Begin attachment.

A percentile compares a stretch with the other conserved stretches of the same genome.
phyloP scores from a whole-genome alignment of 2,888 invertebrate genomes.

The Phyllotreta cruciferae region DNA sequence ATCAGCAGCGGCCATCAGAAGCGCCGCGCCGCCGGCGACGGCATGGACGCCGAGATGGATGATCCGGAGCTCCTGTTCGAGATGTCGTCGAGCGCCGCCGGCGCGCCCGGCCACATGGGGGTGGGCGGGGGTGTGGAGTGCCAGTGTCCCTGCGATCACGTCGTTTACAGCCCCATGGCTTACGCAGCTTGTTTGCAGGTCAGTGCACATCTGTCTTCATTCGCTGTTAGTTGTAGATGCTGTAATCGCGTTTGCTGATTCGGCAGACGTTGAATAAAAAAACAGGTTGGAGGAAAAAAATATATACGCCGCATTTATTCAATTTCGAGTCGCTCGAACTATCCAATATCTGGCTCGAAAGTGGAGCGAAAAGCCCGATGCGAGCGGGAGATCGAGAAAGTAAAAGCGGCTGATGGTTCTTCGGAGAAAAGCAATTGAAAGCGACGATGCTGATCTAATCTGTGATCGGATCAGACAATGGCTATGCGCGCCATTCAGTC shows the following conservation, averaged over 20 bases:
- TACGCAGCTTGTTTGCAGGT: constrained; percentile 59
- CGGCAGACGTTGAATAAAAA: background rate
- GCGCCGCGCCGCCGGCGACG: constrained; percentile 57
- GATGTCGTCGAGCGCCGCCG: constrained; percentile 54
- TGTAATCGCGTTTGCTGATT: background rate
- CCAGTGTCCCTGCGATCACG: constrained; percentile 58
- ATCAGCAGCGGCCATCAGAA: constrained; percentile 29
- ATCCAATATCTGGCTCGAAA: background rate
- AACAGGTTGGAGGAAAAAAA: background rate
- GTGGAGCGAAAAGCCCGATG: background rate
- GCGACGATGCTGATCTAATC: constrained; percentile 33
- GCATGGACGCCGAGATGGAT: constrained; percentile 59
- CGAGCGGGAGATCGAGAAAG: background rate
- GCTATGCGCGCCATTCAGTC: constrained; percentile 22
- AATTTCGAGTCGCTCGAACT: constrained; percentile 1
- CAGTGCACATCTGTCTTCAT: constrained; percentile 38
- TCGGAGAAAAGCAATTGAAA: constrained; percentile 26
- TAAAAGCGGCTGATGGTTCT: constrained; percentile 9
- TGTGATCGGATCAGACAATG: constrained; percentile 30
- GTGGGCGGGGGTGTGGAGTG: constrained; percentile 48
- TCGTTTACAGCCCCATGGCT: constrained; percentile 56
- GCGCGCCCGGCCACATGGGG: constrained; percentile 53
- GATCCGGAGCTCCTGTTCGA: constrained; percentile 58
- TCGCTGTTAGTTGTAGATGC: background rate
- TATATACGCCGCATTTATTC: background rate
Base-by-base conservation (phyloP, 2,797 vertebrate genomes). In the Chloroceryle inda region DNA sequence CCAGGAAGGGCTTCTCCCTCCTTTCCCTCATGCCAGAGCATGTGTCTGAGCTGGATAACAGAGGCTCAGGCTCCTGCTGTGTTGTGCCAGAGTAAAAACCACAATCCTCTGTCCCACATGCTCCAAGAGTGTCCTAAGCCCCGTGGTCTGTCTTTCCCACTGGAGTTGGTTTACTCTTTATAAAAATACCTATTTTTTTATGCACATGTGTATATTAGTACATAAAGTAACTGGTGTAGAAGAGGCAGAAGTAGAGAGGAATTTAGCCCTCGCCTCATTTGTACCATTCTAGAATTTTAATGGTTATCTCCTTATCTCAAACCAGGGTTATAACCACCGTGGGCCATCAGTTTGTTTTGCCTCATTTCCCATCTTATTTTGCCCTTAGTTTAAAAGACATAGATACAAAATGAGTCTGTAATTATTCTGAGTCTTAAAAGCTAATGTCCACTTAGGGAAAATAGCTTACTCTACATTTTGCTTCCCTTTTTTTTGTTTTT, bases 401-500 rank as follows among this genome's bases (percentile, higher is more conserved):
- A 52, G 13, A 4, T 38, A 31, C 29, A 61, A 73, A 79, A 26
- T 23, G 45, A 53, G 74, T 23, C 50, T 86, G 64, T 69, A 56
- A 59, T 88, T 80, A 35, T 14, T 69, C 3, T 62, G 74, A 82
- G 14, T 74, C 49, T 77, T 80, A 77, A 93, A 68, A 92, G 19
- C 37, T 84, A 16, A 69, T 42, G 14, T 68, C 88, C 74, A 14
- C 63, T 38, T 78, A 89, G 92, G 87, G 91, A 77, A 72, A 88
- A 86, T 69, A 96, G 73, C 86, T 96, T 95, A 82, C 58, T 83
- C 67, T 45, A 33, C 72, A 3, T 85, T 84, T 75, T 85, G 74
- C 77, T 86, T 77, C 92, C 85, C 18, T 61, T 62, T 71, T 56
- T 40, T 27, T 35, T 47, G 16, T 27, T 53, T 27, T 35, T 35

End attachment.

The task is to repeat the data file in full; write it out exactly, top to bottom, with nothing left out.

A percentile compares a stretch with the other conserved stretches of the same genome.
phyloP scores from a whole-genome alignment of 2,888 invertebrate genomes.

The Phyllotreta cruciferae region DNA sequence ATCAGCAGCGGCCATCAGAAGCGCCGCGCCGCCGGCGACGGCATGGACGCCGAGATGGATGATCCGGAGCTCCTGTTCGAGATGTCGTCGAGCGCCGCCGGCGCGCCCGGCCACATGGGGGTGGGCGGGGGTGTGGAGTGCCAGTGTCCCTGCGATCACGTCGTTTACAGCCCCATGGCTTACGCAGCTTGTTTGCAGGTCAGTGCACATCTGTCTTCATTCGCTGTTAGTTGTAGATGCTGTAATCGCGTTTGCTGATTCGGCAGACGTTGAATAAAAAAACAGGTTGGAGGAAAAAAATATATACGCCGCATTTATTCAATTTCGAGTCGCTCGAACTATCCAATATCTGGCTCGAAAGTGGAGCGAAAAGCCCGATGCGAGCGGGAGATCGAGAAAGTAAAAGCGGCTGATGGTTCTTCGGAGAAAAGCAATTGAAAGCGACGATGCTGATCTAATCTGTGATCGGATCAGACAATGGCTATGCGCGCCATTCAGTC shows the following conservation, averaged over 20 bases:
- TACGCAGCTTGTTTGCAGGT: constrained; percentile 59
- CGGCAGACGTTGAATAAAAA: background rate
- GCGCCGCGCCGCCGGCGACG: constrained; percentile 57
- GATGTCGTCGAGCGCCGCCG: constrained; percentile 54
- TGTAATCGCGTTTGCTGATT: background rate
- CCAGTGTCCCTGCGATCACG: constrained; percentile 58
- ATCAGCAGCGGCCATCAGAA: constrained; percentile 29
- ATCCAATATCTGGCTCGAAA: background rate
- AACAGGTTGGAGGAAAAAAA: background rate
- GTGGAGCGAAAAGCCCGATG: background rate
- GCGACGATGCTGATCTAATC: constrained; percentile 33
- GCATGGACGCCGAGATGGAT: constrained; percentile 59
- CGAGCGGGAGATCGAGAAAG: background rate
- GCTATGCGCGCCATTCAGTC: constrained; percentile 22
- AATTTCGAGTCGCTCGAACT: constrained; percentile 1
- CAGTGCACATCTGTCTTCAT: constrained; percentile 38
- TCGGAGAAAAGCAATTGAAA: constrained; percentile 26
- TAAAAGCGGCTGATGGTTCT: constrained; percentile 9
- TGTGATCGGATCAGACAATG: constrained; percentile 30
- GTGGGCGGGGGTGTGGAGTG: constrained; percentile 48
- TCGTTTACAGCCCCATGGCT: constrained; percentile 56
- GCGCGCCCGGCCACATGGGG: constrained; percentile 53
- GATCCGGAGCTCCTGTTCGA: constrained; percentile 58
- TCGCTGTTAGTTGTAGATGC: background rate
- TATATACGCCGCATTTATTC: background rate
Base-by-base conservation (phyloP, 2,797 vertebrate genomes). In the Chloroceryle inda region DNA sequence CCAGGAAGGGCTTCTCCCTCCTTTCCCTCATGCCAGAGCATGTGTCTGAGCTGGATAACAGAGGCTCAGGCTCCTGCTGTGTTGTGCCAGAGTAAAAACCACAATCCTCTGTCCCACATGCTCCAAGAGTGTCCTAAGCCCCGTGGTCTGTCTTTCCCACTGGAGTTGGTTTACTCTTTATAAAAATACCTATTTTTTTATGCACATGTGTATATTAGTACATAAAGTAACTGGTGTAGAAGAGGCAGAAGTAGAGAGGAATTTAGCCCTCGCCTCATTTGTACCATTCTAGAATTTTAATGGTTATCTCCTTATCTCAAACCAGGGTTATAACCACCGTGGGCCATCAGTTTGTTTTGCCTCATTTCCCATCTTATTTTGCCCTTAGTTTAAAAGACATAGATACAAAATGAGTCTGTAATTATTCTGAGTCTTAAAAGCTAATGTCCACTTAGGGAAAATAGCTTACTCTACATTTTGCTTCCCTTTTTTTTGTTTTT, bases 401-500 rank as follows among this genome's bases (percentile, higher is more conserved):
- A 52, G 13, A 4, T 38, A 31, C 29, A 61, A 73, A 79, A 26
- T 23, G 45, A 53, G 74, T 23, C 50, T 86, G 64, T 69, A 56
- A 59, T 88, T 80, A 35, T 14, T 69, C 3, T 62, G 74, A 82
- G 14, T 74, C 49, T 77, T 80, A 77, A 93, A 68, A 92, G 19
- C 37, T 84, A 16, A 69, T 42, G 14, T 68, C 88, C 74, A 14
- C 63, T 38, T 78, A 89, G 92, G 87, G 91, A 77, A 72, A 88
- A 86, T 69, A 96, G 73, C 86, T 96, T 95, A 82, C 58, T 83
- C 67, T 45, A 33, C 72, A 3, T 85, T 84, T 75, T 85, G 74
- C 77, T 86, T 77, C 92, C 85, C 18, T 61, T 62, T 71, T 56
- T 40, T 27, T 35, T 47, G 16, T 27, T 53, T 27, T 35, T 35